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Special Interest Group on Maritime Transport and Ports
a member of the WCTR Society

INTERNATIONAL WORKSHOP
Genoa - June 8-10, 2000

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On the Economic Impact of Ports: Local vs. National Costs and Benefits


Marco Benacchio
Università di Genova
(benacchi@economia.unige.it)

Claudio Ferrari
Università di Genova
(ferrari@economia.unige.it)

    Hercules E. Haralambides
Erasmus University Rotterdam
(haralambides@few.eur.nl)

Enrico Musso
Università di Genova
(musso@economia.unige.it)

Abstract:

It is nowadays widely accepted that the positive economic impact of ports tends to move away from a local environment (the earlier 'port city') to a much wider and often international one, including the consignors/consignees. It is thus the purpose of this paper to take a fresh look at the current changes in a port's production function, based on a territorial cost-benefit analysis, i.e. taking into account that:

  • The port industry is no longer a labour intensive one: direct employment is decreasing, while some port-related activities tend to move to inland locations;
  • The port industry is becoming more capital deepening, but given the functioning of international capital markets, the relevant payback does not necessarily stay in full within the port region;
  • Due to horizontal and vertical integration strategies, international groups often own firms which run terminals and port activities. Quite often, port impacts on the local economy are no longer among the location selection criteria of holdings, corporations and administrative departments, who often lack managerial and leadership functions;
  • Port development requires increasingly more space (a local factor) but land allocated to port activities seems to be paid less than its opportunity cost;
  • On the other hand, ports still remain important from a national perspective: they generate taxes and duties and they often constitute growth poles for national industries (e.g. manufacturing, transport, logistics) and services;
  • Finally, the costs suffered by local economies are getting higher in terms of land consumption, coast waste, environmental problems and traffic congestion.

The existence of a disequilibrium in the territorial distribution of ports wealth is thus quite evident. For this purpose Port Impact Studies are powerful tools for assessing port impact, although there is an open debate on their main goals, on the different methodological approaches and on their role in port planning.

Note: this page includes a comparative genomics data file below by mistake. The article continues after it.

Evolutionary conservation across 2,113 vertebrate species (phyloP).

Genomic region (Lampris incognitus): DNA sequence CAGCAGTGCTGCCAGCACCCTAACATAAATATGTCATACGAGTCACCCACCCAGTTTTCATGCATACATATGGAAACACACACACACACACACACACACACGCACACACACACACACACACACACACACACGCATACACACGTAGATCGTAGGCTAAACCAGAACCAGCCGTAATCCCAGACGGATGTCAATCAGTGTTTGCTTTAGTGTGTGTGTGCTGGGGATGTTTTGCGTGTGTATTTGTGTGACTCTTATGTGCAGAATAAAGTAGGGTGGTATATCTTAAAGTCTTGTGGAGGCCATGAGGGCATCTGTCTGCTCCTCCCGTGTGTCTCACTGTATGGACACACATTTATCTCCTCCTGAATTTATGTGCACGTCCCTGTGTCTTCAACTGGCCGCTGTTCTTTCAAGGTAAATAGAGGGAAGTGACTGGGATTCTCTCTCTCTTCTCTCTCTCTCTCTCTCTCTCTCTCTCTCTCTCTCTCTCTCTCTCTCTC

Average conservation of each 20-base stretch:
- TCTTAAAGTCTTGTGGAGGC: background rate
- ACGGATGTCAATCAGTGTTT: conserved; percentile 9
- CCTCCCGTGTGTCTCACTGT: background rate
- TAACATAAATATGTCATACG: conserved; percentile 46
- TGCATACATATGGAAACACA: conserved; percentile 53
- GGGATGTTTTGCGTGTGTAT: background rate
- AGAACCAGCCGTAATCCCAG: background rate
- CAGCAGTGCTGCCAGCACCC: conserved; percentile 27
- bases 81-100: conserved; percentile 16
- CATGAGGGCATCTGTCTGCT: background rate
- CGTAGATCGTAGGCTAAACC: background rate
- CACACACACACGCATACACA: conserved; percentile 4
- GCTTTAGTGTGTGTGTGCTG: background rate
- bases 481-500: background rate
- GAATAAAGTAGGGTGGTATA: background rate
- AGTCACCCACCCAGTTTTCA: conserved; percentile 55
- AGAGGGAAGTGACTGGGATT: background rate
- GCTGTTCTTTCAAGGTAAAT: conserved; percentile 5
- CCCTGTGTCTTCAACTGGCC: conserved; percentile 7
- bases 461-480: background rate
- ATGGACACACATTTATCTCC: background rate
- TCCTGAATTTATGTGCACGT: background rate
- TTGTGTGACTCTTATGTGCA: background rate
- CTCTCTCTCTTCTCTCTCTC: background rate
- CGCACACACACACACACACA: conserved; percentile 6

Finally the paper attempts to formulate some suggestions for a sustainable and efficient European port system, focusing on the role of Port Authorities, investment policies, and on the meaningful involvement of local communities in deciding the "quantum" of port development.



1. Introduction: the rationale of the concept of port impact

There is a quite evident difference between the economic concepts of output (the technical result of a production process) and that of input payback (the remuneration to the factors used in the production). The case for ports can be considered as a classical production process where land, capital, firm and labor inputs (e.g. location, space, infrastructure, superstructures, facilities, human resources, management and organizational skills) are combined in order to obtain a certain level of output (throughput).

The point is that there is a general continuous interest on ports' results, while the issue of ports input payback seems to be perceived, if not less important, at least finally referable to the traffic of the port as a direct consequence.

Ports are, in fact, internationally characterized in terms of figures mainly by their annual throughput. Each year major research institutes give the up-to-date figures of world ports traffic (TEU, tons) mainly focusing on (i) their shifts (upwards/downwards) in ranking, (ii) changes in the commodity mix (e.g. the increase in containerized traffic, the decrease in liquid bulk, etc.) and (iii) future forecasts. Anyway, when an effort is made in order to measure a phenomenon, implicitly there is also a not neutral slant in such approach. This emphasis on ports' throughputs seems to cover just one side of the medal.

What do really mean "high traffic" data?

We can say that a port that is increasing its throughput is first of all a port that is "good" for the ship and the cargo (are the shipowners, in fact, who choose the port according to their port selection criteria and shippers' demand). By the way all the efforts to evaluate port performance based on different indexes (tariffs, transit time, reliability) are always referred to the port users, and not to wealth production and distribution.